Broadening the Band
Getting high-speed Internet to the Berkshires, one town at a time
It wasn’t long ago when logging onto the Internet meant listening to those annoying dial-up beeps before finally getting connected. Then in 2008, we in the Berkshires were thrilled by the introduction of what was then called “high-speed Internet” provided by DSL.
DSL, or digital subscriber line, technology brings high-bandwidth capabilities to homes and small businesses over ordinary copper telephone lines. But in the wireless world, what was once new is now antiquated, and many parts of the Berkshires really need new technology to keep up with higher Internet traffic and download speeds. That technology comes in the form of fiber-optic connections, the fastest type of high-speed Internet available. And a nationwide study released in June by researchers at the University of Colorado and Carnegie Mellon University finds fiber-optic connections can add $5,437, or almost 3 percent, to the value of a $175,000 home.
In the Berkshires, though, many home and business owners alike are resetting their routers daily, trying to find the optimum signal to stream. It is hoped that such frustrations will be relieved in the near future, as local officials have taken it upon themselves to solve the problem by building their own high-speed networks. WiredWest, a “cooperative of small towns in western Massachusetts dedicated to bringing affordable, reliable, high-speed Internet to those who have been without it for too long,” proposes to serve 32 towns in its consortium—13 of them in Berkshire County—with faster speeds and competitive pricing. At least 40 percent of households in each town must place a deposit with WiredWest to meet the cooperative’s minimum requirement for service.
The cost of building the new high-speed network in all 32 towns is an estimated $79 million. So far, 22 towns have passed bond measures to fund construction. This allows the Massachusetts Broadband Institute (MBI) to begin work in those areas. (Work on the first towns is expected to begin later this year. ) There will be an added one-time fee to have high-speed capabilities brought to the homes, with residents who live farther away paying a higher cost. Although the June 30 pre-subscription deadline has come and gone, towns have the ability to vote until 2016 to receive grants from MBI to begin building. The state will pay for a portion of the project, and the rest will come from the towns—or taxpayers—through bonds.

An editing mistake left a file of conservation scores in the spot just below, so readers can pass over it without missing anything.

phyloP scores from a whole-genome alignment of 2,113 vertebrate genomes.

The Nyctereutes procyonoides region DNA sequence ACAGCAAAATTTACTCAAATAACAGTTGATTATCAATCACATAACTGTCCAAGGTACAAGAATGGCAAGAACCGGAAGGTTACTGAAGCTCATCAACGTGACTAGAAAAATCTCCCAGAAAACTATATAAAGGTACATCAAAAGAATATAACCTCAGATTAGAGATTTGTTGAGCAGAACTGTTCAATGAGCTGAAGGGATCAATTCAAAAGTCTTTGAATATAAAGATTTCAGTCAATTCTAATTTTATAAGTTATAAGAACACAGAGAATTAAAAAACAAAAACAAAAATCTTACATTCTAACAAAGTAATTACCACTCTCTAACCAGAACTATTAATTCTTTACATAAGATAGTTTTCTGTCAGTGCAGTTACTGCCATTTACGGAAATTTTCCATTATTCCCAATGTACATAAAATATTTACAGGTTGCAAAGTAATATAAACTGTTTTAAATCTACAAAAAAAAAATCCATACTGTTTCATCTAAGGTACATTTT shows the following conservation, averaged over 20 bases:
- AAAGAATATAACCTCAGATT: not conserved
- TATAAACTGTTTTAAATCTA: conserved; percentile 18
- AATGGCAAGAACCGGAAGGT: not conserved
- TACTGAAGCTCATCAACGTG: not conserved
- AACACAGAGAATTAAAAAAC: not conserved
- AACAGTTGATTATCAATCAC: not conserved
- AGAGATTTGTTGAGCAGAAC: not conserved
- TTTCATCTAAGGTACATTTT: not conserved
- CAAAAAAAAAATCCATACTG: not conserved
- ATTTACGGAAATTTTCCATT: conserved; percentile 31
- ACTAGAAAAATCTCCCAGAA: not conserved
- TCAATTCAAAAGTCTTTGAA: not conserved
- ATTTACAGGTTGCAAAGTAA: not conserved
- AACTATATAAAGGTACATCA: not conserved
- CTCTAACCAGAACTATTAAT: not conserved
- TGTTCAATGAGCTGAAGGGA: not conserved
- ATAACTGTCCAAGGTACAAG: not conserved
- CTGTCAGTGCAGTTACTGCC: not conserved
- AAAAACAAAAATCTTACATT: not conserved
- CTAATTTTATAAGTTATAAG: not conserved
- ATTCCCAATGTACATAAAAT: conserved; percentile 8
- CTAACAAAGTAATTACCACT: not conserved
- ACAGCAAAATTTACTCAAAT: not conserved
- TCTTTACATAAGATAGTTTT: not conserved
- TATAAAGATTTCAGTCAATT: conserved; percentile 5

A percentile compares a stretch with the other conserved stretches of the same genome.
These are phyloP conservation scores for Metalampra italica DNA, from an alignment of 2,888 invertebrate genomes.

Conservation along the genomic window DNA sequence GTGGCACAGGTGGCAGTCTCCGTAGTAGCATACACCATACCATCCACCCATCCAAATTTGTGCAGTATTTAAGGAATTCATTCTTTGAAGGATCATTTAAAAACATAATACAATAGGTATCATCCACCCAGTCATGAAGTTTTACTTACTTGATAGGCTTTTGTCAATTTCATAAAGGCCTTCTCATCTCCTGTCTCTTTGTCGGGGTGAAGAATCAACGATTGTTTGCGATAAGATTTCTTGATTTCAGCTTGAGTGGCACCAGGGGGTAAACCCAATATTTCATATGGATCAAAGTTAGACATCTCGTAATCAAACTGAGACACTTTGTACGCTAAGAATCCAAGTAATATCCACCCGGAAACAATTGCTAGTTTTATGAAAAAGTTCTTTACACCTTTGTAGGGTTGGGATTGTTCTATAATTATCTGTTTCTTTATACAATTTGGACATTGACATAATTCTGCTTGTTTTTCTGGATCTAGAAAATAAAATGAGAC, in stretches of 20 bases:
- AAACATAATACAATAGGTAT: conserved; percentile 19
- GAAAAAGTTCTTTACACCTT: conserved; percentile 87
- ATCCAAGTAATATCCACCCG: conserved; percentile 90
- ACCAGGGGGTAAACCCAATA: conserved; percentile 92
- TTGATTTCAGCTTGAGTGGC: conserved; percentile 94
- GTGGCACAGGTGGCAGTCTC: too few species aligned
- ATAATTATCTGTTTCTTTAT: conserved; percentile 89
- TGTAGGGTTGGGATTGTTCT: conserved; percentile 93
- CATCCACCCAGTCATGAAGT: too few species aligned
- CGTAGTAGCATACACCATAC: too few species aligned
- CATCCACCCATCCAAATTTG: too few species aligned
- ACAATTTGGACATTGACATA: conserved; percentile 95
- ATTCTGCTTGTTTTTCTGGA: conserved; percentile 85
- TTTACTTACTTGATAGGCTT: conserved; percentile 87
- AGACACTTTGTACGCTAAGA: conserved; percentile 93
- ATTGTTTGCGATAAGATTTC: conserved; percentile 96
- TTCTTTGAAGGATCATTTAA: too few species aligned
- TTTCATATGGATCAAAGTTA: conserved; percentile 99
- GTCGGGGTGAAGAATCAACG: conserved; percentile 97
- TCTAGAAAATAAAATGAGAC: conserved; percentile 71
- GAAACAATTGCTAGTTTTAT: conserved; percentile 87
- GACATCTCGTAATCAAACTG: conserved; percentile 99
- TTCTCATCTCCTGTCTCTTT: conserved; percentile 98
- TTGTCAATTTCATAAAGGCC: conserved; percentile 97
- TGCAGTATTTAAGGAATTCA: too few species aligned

WiredWest offers rates ranging from $49 to $109 a month per household, depending on the package. It contends that overall, the rates are cheaper than the bundles DSL charges, and WiredWest is faster.
In addition, the company says, if the amount paid by subscribers in each town exceeds the cost to provide service for that town, then WiredWest will return the profit to the town. So far, the 15 towns that have reached the minimum number of subscribers are Ashfield, Egremont, Goshen, Monterey, New Ashford, New Salem, Plainfield, Rowe, Sandisfield, Shutesbury, Tolland, Tyringham, Washington, Wendell, and West Stockbridge.
The idea of getting wired at high speeds sounds great, but there are skeptics. Berkshire County locals have been speaking up about WiredWest, and not everyone is in favor of it. Dan Lewis of West Stockbridge says he doesn’t support this use of government money. As an example, Lewis says that when the state grants loans to pave a road, everyone is using it, therefore paying taxes for it is reasonable. But WiredWest won’t be subscribed to by everyone in town, yet it requires each town it serves to pay whatever balance is left after the state kicks in its share.
Some folks also feel that scare tactics are being used. WiredWest says Verizon DSL will be obsolete and gone in the near future, and the only way to obtain the right form of technology is through WiredWest. Verizon has not offered any opposing argument to quell their naysayers.
Bob Rosen of Otis has a different take on the project. He believes that it’s a no-brainer, that it will change the way we live. He goes on to say that if it weren’t for implementing DSL and cell-phone service, he doesn’t know if he would have his house anymore. Reliable Internet and cell-phone service are crucial for people like himself who work at home. He likens building the new high-speed infrastructure to sending a rocket to Mars. To launch, it must have everything in place first, and that describes the WiredWest project.
Many individuals and businesses stand to benefit from having an Internet that is built for the 21st century. Education opportunities will benefit as well: Schools will be able to implement teaching opportunities that are only available through high-speed connections. While upfront costs are a valid concern, perhaps the outlay is worth what many feel is now a necessity.